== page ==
Capturing a time lapse from a Raspbery Pi camera

After running into a bug with VLC capturing images from an RTSP stream in Linux, I decided to go a different route for capturing time lapses from my 3D printer and that was to use a local script on the PI that can be run with command line parameters to set the interval and duration of the capture and have the images output to a network share, this should satisfy the same goal as the RTSP stream by not having the PI store or write data to the SD card and so prolong its life

I went about the process in this order:

  • Setup a share on my workstation
  • On the pi “sudo apt-get install samba-common smbclient samba-common-bin smbclient cifs-utils”
  • Add the share to /etc/fstab by appending “//<server>/Timelapse /mnt/timelapse cifs guest,rw,iocharset=utf8,file_mode=0777,dir_mode=0777 0 0”
  • Reboot the Pi to ensure the mount is permanent

After that I wrote a simple script to allow for timelapse capture:

#Timelapse from an RPi Camera
if [ $# == 0 ]
echo “usage: $0 [runtime] [interval] [destination]”
echo ‘All times are in seconds (3600 seconds per hour)’
echo “example:  $0 3600 60 ~/images/timelapse”
if [ $# -gt 2 ]
while [ $SECONDS -lt $runtime ]
datetime=$(date +”%FT%H%M%S”)
raspistill -vf -hf -o $store_path/$datetime.jpg
sleep $interval
echo ‘time lapse complete’

Unfortunately I ran into trouble where whenever calling raspistill I would get an ENOSPC error and it would fail to do any capturing, I ran a firmware update and that led me down a rabbit hole where it looks like the rpi-update is broken on older Pis such as my Rpi 1B, this required downloading the files manually and forcing the update without a download as per the below:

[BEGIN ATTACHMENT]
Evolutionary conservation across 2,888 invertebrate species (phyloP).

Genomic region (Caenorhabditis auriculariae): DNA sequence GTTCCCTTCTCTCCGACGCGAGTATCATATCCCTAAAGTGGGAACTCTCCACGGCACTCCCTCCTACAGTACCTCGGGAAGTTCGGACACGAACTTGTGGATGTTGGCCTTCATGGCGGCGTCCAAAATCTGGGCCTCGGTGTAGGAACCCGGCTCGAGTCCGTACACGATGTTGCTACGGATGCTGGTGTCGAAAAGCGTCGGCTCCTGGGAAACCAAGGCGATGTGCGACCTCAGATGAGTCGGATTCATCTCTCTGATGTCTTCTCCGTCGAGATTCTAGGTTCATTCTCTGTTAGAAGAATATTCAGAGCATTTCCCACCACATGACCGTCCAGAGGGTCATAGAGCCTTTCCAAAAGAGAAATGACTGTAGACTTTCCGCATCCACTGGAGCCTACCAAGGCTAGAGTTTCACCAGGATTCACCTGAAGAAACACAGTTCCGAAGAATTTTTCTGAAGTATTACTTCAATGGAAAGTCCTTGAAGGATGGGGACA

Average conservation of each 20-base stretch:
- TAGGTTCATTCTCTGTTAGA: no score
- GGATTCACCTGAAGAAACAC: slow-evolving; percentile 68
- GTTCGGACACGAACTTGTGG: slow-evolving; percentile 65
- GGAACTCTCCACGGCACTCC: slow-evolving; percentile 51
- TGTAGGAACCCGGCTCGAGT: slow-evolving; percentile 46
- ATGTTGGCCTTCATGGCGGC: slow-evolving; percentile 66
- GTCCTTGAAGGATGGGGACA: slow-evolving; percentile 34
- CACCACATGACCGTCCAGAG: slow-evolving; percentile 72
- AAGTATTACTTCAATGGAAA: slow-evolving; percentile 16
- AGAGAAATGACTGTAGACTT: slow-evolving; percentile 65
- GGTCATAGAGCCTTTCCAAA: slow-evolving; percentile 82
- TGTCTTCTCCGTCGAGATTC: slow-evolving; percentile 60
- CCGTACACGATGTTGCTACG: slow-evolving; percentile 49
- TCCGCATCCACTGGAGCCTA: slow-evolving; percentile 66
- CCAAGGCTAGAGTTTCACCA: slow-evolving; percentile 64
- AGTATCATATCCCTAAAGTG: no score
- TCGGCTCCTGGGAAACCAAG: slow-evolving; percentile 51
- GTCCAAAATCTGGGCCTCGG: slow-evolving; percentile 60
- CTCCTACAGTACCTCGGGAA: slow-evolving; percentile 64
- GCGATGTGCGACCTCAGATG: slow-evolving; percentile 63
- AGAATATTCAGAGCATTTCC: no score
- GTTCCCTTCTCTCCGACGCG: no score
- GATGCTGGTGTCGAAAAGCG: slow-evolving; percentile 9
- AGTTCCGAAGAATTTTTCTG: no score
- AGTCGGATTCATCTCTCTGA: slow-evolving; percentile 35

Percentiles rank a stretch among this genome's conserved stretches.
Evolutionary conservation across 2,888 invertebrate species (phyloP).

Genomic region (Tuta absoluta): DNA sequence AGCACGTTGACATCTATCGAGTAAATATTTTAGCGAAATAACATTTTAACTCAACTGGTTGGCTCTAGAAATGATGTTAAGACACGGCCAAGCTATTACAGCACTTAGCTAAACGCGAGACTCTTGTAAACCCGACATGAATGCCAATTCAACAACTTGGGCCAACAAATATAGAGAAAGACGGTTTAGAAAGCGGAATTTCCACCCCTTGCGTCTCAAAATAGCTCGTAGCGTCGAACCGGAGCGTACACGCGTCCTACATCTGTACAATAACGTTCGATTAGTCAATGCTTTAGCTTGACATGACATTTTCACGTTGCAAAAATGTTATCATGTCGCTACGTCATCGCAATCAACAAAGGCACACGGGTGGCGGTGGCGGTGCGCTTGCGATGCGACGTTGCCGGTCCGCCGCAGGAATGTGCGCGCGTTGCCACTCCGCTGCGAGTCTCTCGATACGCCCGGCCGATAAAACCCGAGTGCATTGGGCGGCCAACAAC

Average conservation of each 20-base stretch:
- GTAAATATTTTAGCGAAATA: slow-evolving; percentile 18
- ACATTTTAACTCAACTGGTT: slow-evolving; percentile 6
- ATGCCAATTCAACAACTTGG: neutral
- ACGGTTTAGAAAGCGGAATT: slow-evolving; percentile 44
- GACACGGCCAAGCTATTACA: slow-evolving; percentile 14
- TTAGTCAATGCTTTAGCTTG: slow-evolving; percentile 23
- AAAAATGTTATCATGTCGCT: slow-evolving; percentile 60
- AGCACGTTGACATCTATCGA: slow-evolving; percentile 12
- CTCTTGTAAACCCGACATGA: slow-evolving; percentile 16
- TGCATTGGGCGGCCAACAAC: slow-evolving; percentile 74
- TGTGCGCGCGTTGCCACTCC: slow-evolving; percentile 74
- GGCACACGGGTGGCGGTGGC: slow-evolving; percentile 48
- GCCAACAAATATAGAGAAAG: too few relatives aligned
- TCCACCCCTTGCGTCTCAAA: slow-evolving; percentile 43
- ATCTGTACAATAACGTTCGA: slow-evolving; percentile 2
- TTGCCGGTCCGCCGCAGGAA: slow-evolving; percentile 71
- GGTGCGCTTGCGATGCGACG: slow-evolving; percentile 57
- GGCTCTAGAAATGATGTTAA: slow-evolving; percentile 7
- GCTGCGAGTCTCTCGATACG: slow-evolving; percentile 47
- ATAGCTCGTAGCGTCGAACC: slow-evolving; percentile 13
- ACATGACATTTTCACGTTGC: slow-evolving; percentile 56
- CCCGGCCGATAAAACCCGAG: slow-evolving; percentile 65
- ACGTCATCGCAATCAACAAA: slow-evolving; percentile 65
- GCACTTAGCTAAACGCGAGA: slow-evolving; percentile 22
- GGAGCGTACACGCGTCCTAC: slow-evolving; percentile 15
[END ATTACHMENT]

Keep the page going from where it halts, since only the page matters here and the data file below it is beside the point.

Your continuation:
curl -L -o master.tar.gz
cd /root/.rpi-firmware
sudo tar -xvzf /home/pi/master.tar.gz –strip-components=1
sudo SKIP_DOWNLOAD=1 rpi-update

Finally, with all of that complete I tried again and it failed, reason being I still had my streaming script running from the previous article! I went through and disabled the service I had setup previously:

systemctl disable

And tested and successfully got an image off the camera, I tested my script, and it worked!

I can now grab high resolution time lapses of my 3D printer by SSHing into my Pi and running a single command string!


Capturing a time lapse from an RTSP Stream

I was looking for a better way to capture time lapse recordings of my 3D printer, Octopi on my old raspberry Pi just wasn’t cutting it, so I decided to setup an RTSP stream as per this post here by Chris Carey, that was straightforward enough, but then I needed a way to periodically grab frames from the camera as it streamed, for this, VLC came to the rescue! With a (relatively) simple command line I’m now able to grab frames and encode them in JPG format and those can in turn be recombined into a time lapse video!

The command I used was a follows:

“C:\Program Files (x86)\VideoLAN\VLC\vlc” rtsp:// -V dummy –intf=dummy –dummy-quiet –video-filter=scene –no-audio –scene-path=C:\temp –scene-format=jpeg –scene-prefix=snap-%datetime% –no-scene-replace –run-time=1 vlc://quit

I used a little batch trickery to get the filename to include the current date and time via this handy little addendum:

for /f “tokens=2 delims==” %%I in (‘wmic os get localdatetime /format:list’) do set datetime=%%I
set datetime=%datetime:~0,8%-%datetime:~8,6%

And that’s it, just run that as a scheduled task and you have periodic screen grabs!

I’ll be working on converting this to Linux later on, which should be pretty simple, but for now I’m working on a Windows machine so that’s what I have for now.